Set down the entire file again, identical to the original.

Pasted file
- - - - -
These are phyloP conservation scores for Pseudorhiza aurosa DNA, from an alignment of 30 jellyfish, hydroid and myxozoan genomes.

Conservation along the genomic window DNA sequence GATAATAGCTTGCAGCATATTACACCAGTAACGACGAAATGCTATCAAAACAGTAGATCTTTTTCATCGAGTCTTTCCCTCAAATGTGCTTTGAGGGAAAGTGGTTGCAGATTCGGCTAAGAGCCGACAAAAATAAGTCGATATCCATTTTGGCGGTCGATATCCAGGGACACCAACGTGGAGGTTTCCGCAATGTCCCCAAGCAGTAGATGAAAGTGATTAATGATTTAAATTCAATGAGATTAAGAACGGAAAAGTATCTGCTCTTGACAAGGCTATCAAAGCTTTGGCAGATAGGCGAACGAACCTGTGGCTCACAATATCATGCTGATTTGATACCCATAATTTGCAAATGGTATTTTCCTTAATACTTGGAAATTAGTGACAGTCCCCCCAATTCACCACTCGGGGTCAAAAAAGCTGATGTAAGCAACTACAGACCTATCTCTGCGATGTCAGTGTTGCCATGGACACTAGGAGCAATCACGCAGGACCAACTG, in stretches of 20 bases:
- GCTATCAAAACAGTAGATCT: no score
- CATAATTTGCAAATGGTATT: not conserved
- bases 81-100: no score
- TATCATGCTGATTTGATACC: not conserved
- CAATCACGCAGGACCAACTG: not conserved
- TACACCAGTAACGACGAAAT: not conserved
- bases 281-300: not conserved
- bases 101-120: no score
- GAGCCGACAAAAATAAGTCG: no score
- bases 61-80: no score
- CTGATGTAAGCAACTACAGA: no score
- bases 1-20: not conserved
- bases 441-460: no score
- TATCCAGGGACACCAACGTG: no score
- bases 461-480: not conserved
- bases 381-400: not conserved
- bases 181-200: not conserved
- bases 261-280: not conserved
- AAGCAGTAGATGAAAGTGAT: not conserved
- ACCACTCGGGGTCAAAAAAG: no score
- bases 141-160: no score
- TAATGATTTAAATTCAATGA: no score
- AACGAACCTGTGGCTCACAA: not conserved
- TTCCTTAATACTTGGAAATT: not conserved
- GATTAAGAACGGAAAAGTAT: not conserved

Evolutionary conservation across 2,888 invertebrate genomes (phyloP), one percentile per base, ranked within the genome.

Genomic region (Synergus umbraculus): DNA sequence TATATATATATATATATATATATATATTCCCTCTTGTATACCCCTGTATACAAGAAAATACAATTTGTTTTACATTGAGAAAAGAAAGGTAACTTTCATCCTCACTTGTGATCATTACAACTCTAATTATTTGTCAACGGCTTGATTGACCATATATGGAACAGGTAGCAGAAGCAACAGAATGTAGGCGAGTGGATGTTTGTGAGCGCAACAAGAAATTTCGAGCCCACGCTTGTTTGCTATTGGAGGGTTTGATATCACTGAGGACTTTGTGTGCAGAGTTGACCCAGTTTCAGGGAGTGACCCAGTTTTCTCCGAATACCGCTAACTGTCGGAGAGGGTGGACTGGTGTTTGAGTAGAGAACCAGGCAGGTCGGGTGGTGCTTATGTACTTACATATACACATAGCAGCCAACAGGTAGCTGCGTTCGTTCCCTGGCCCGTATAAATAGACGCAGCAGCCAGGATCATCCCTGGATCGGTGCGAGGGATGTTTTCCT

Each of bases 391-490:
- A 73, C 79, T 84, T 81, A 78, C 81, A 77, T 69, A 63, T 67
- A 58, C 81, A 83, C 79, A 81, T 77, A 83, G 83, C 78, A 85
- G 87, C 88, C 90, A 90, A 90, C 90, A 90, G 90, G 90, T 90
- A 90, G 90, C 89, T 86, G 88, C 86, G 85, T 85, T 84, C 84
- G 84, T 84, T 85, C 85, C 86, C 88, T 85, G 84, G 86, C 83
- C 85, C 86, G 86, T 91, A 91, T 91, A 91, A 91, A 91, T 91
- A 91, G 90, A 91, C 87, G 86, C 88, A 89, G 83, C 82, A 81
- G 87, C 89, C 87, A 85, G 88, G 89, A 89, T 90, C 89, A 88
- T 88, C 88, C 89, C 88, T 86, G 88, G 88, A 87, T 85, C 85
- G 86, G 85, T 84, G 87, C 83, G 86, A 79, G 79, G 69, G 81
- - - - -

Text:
These are phyloP conservation scores for Pseudorhiza aurosa DNA, from an alignment of 30 jellyfish, hydroid and myxozoan genomes.

Conservation along the genomic window DNA sequence GATAATAGCTTGCAGCATATTACACCAGTAACGACGAAATGCTATCAAAACAGTAGATCTTTTTCATCGAGTCTTTCCCTCAAATGTGCTTTGAGGGAAAGTGGTTGCAGATTCGGCTAAGAGCCGACAAAAATAAGTCGATATCCATTTTGGCGGTCGATATCCAGGGACACCAACGTGGAGGTTTCCGCAATGTCCCCAAGCAGTAGATGAAAGTGATTAATGATTTAAATTCAATGAGATTAAGAACGGAAAAGTATCTGCTCTTGACAAGGCTATCAAAGCTTTGGCAGATAGGCGAACGAACCTGTGGCTCACAATATCATGCTGATTTGATACCCATAATTTGCAAATGGTATTTTCCTTAATACTTGGAAATTAGTGACAGTCCCCCCAATTCACCACTCGGGGTCAAAAAAGCTGATGTAAGCAACTACAGACCTATCTCTGCGATGTCAGTGTTGCCATGGACACTAGGAGCAATCACGCAGGACCAACTG, in stretches of 20 bases:
- GCTATCAAAACAGTAGATCT: no score
- CATAATTTGCAAATGGTATT: not conserved
- bases 81-100: no score
- TATCATGCTGATTTGATACC: not conserved
- CAATCACGCAGGACCAACTG: not conserved
- TACACCAGTAACGACGAAAT: not conserved
- bases 281-300: not conserved
- bases 101-120: no score
- GAGCCGACAAAAATAAGTCG: no score
- bases 61-80: no score
- CTGATGTAAGCAACTACAGA: no score
- bases 1-20: not conserved
- bases 441-460: no score
- TATCCAGGGACACCAACGTG: no score
- bases 461-480: not conserved
- bases 381-400: not conserved
- bases 181-200: not conserved
- bases 261-280: not conserved
- AAGCAGTAGATGAAAGTGAT: not conserved
- ACCACTCGGGGTCAAAAAAG: no score
- bases 141-160: no score
- TAATGATTTAAATTCAATGA: no score
- AACGAACCTGTGGCTCACAA: not conserved
- TTCCTTAATACTTGGAAATT: not conserved
- GATTAAGAACGGAAAAGTAT: not conserved

Evolutionary conservation across 2,888 invertebrate genomes (phyloP), one percentile per base, ranked within the genome.

Genomic region (Synergus umbraculus): DNA sequence TATATATATATATATATATATATATATTCCCTCTTGTATACCCCTGTATACAAGAAAATACAATTTGTTTTACATTGAGAAAAGAAAGGTAACTTTCATCCTCACTTGTGATCATTACAACTCTAATTATTTGTCAACGGCTTGATTGACCATATATGGAACAGGTAGCAGAAGCAACAGAATGTAGGCGAGTGGATGTTTGTGAGCGCAACAAGAAATTTCGAGCCCACGCTTGTTTGCTATTGGAGGGTTTGATATCACTGAGGACTTTGTGTGCAGAGTTGACCCAGTTTCAGGGAGTGACCCAGTTTTCTCCGAATACCGCTAACTGTCGGAGAGGGTGGACTGGTGTTTGAGTAGAGAACCAGGCAGGTCGGGTGGTGCTTATGTACTTACATATACACATAGCAGCCAACAGGTAGCTGCGTTCGTTCCCTGGCCCGTATAAATAGACGCAGCAGCCAGGATCATCCCTGGATCGGTGCGAGGGATGTTTTCCT

Each of bases 391-490:
- A 73, C 79, T 84, T 81, A 78, C 81, A 77, T 69, A 63, T 67
- A 58, C 81, A 83, C 79, A 81, T 77, A 83, G 83, C 78, A 85
- G 87, C 88, C 90, A 90, A 90, C 90, A 90, G 90, G 90, T 90
- A 90, G 90, C 89, T 86, G 88, C 86, G 85, T 85, T 84, C 84
- G 84, T 84, T 85, C 85, C 86, C 88, T 85, G 84, G 86, C 83
- C 85, C 86, G 86, T 91, A 91, T 91, A 91, A 91, A 91, T 91
- A 91, G 90, A 91, C 87, G 86, C 88, A 89, G 83, C 82, A 81
- G 87, C 89, C 87, A 85, G 88, G 89, A 89, T 90, C 89, A 88
- T 88, C 88, C 89, C 88, T 86, G 88, G 88, A 87, T 85, C 85
- G 86, G 85, T 84, G 87, C 83, G 86, A 79, G 79, G 69, G 81